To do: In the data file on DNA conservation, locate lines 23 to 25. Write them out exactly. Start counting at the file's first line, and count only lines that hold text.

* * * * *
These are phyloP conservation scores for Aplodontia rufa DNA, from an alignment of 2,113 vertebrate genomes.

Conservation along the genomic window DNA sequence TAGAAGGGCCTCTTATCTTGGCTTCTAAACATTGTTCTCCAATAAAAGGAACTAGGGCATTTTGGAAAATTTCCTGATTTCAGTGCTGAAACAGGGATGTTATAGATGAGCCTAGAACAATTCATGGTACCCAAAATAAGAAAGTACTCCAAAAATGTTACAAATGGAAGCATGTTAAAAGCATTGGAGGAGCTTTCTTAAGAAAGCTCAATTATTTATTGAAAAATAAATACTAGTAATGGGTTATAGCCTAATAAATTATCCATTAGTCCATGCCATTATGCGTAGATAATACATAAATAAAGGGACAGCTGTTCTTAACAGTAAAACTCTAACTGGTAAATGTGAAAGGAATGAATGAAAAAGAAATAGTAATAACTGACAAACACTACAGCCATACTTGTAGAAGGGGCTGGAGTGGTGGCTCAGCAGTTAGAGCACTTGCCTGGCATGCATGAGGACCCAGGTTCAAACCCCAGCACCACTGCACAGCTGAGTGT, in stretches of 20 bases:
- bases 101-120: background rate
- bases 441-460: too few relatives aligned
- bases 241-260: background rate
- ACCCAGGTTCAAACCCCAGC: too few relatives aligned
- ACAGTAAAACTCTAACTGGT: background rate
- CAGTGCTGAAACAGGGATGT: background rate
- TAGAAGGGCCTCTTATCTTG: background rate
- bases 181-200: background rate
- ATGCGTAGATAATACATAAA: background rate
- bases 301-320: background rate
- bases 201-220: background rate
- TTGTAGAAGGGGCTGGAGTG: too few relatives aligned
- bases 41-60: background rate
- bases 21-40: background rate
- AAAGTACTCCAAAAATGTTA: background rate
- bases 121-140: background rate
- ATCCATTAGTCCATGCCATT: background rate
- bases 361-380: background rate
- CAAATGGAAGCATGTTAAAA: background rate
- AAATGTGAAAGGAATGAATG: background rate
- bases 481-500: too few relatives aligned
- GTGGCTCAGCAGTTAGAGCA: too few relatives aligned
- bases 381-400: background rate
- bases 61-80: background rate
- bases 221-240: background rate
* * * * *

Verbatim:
- bases 481-500: too few relatives aligned
- GTGGCTCAGCAGTTAGAGCA: too few relatives aligned
- bases 381-400: background rate